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close this bookEthnoveterinary Medicine in Asia - Ruminants (IIRR, 1994, 143 p.)
View the document(introduction...)
View the documentCollaborating organizations
View the documentParticipants and workshop staff
View the documentHow to use this manual
View the documentLack of appetite
View the documentFever
View the documentCoughs and colds
View the documentDiarrhea
View the documentDehydration
View the documentBloat
View the documentConstipation
View the documentPoisoning
View the documentInternal parasites: Stomach and gut worms
View the documentLiverflukes
View the documentTick infestation
View the documentScabies (mange)
View the documentLice
View the documentFungus infections of the skin
View the documentInfectious diseases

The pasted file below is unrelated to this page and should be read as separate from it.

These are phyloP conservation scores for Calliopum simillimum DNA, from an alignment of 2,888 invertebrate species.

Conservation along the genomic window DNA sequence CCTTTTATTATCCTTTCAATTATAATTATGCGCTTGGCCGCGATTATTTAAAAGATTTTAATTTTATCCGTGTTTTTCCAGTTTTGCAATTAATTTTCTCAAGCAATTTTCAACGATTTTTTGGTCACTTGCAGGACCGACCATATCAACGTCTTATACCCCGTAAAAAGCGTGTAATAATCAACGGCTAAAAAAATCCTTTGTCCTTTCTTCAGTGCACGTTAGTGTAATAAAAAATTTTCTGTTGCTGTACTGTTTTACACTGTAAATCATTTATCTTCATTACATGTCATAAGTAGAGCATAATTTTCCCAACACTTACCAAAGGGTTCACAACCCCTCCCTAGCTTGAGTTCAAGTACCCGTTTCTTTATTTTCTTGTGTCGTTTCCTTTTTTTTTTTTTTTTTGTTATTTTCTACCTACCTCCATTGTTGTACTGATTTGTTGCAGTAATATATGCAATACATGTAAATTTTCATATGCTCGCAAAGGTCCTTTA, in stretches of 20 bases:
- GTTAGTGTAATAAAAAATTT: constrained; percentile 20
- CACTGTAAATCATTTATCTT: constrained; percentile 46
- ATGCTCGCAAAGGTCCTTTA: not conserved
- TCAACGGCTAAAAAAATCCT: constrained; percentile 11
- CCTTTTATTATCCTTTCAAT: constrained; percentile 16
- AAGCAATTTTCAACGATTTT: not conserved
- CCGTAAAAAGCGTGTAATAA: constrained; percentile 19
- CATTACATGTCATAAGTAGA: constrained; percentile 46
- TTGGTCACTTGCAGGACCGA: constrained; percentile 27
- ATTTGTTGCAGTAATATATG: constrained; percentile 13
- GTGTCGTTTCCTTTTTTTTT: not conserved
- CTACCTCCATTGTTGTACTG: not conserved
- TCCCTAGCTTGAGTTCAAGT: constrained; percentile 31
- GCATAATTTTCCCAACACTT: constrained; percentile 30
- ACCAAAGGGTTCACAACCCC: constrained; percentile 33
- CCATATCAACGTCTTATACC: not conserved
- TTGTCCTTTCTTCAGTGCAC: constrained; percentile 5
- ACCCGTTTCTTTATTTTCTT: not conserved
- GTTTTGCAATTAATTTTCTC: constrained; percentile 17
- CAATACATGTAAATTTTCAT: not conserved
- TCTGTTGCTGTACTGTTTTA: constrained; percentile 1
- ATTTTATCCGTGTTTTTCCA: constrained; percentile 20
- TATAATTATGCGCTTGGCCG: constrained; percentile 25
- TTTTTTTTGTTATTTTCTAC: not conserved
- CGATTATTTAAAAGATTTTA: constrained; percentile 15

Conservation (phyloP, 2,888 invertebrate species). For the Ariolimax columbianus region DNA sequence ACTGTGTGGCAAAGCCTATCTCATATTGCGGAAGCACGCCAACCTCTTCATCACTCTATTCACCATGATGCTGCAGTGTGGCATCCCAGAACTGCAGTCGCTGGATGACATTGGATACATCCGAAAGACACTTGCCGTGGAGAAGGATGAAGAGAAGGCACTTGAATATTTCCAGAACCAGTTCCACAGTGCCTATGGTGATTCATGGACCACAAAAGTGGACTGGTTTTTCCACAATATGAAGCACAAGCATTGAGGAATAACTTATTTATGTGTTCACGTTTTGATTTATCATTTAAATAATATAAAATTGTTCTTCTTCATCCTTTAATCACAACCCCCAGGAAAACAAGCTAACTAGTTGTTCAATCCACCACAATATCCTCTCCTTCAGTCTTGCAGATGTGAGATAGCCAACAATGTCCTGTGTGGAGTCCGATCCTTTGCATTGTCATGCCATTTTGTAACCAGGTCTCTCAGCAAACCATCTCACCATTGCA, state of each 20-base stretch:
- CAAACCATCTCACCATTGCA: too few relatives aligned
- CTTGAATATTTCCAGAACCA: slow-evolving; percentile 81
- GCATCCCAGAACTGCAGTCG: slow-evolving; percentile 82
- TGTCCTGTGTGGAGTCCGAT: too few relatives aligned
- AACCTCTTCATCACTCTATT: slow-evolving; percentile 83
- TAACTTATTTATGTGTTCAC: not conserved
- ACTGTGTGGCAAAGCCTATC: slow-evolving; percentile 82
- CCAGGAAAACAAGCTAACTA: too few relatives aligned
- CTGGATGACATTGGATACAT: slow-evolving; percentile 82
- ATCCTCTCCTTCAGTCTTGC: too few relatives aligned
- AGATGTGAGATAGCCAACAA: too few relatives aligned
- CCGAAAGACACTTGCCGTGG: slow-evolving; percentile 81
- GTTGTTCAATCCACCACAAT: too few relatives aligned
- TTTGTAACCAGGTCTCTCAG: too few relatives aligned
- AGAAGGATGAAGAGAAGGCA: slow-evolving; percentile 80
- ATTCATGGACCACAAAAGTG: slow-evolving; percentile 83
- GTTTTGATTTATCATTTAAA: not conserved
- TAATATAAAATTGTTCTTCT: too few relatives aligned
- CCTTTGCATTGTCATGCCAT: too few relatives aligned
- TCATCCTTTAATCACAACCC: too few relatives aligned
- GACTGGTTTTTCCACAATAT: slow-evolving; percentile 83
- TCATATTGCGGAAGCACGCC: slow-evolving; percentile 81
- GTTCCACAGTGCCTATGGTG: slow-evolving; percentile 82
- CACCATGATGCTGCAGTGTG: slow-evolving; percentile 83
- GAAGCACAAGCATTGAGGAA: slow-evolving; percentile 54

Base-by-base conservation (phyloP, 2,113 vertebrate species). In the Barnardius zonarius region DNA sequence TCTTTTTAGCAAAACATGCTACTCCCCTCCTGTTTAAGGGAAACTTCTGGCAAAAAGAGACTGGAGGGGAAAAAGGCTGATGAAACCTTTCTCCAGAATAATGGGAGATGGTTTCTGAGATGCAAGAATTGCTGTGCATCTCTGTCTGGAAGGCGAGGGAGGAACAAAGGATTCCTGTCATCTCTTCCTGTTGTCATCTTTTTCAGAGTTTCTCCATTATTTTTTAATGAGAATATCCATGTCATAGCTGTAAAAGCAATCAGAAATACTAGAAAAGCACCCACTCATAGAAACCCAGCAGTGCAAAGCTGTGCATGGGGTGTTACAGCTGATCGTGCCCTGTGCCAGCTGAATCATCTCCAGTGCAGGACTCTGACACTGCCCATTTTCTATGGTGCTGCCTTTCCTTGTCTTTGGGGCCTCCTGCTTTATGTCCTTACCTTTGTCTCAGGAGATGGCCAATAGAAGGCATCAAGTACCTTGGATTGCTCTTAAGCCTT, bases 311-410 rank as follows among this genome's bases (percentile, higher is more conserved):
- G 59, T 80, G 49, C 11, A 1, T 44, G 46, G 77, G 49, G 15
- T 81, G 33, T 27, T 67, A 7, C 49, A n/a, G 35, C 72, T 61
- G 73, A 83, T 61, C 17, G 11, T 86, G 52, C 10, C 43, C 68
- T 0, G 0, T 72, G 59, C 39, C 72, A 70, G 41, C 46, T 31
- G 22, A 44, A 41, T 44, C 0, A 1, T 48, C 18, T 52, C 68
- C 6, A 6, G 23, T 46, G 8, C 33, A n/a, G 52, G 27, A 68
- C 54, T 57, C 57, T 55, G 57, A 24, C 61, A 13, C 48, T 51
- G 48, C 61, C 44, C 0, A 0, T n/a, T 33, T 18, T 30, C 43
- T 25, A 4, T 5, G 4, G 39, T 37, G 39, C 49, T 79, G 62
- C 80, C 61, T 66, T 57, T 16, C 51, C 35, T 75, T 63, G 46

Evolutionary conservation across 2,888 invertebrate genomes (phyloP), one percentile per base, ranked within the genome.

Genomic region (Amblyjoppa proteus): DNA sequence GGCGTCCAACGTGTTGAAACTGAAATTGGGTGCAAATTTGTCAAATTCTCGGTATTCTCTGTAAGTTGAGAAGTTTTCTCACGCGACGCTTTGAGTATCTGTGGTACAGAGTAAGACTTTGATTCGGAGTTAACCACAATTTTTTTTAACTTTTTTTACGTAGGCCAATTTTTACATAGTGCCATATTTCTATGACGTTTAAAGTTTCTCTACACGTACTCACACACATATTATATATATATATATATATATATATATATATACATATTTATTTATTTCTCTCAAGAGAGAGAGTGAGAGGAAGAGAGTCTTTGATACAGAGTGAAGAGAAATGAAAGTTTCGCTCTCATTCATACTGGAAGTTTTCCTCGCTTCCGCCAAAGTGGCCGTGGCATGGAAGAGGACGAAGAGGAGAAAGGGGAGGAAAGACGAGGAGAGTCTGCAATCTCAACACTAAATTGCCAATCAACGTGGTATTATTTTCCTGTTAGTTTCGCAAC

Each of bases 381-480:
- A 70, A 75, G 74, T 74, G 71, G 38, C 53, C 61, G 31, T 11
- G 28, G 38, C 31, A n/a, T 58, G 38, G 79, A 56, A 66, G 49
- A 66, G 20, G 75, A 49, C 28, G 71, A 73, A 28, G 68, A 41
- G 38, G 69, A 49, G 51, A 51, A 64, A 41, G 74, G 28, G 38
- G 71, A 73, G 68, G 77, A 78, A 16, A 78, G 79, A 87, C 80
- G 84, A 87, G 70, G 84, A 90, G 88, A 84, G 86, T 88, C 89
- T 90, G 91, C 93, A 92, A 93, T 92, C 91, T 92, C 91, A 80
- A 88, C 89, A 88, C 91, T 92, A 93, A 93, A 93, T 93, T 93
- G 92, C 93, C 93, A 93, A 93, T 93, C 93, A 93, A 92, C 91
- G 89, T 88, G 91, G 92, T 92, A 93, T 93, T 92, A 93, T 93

View the documentFoot rot
View the documentEye diseases
View the documentWounds
View the documentBleeding
View the documentSnake bite
View the documentSprains
View the documentDifficulty in urinating
View the documentHousing
View the documentFeeding
View the documentMineral deficiency
View the documentBreeding
View the documentPregnancy and birthing
View the documentCare of mother animals after birthing
View the documentCare of newborn
View the documentUdder infection
View the documentDecreased milk flow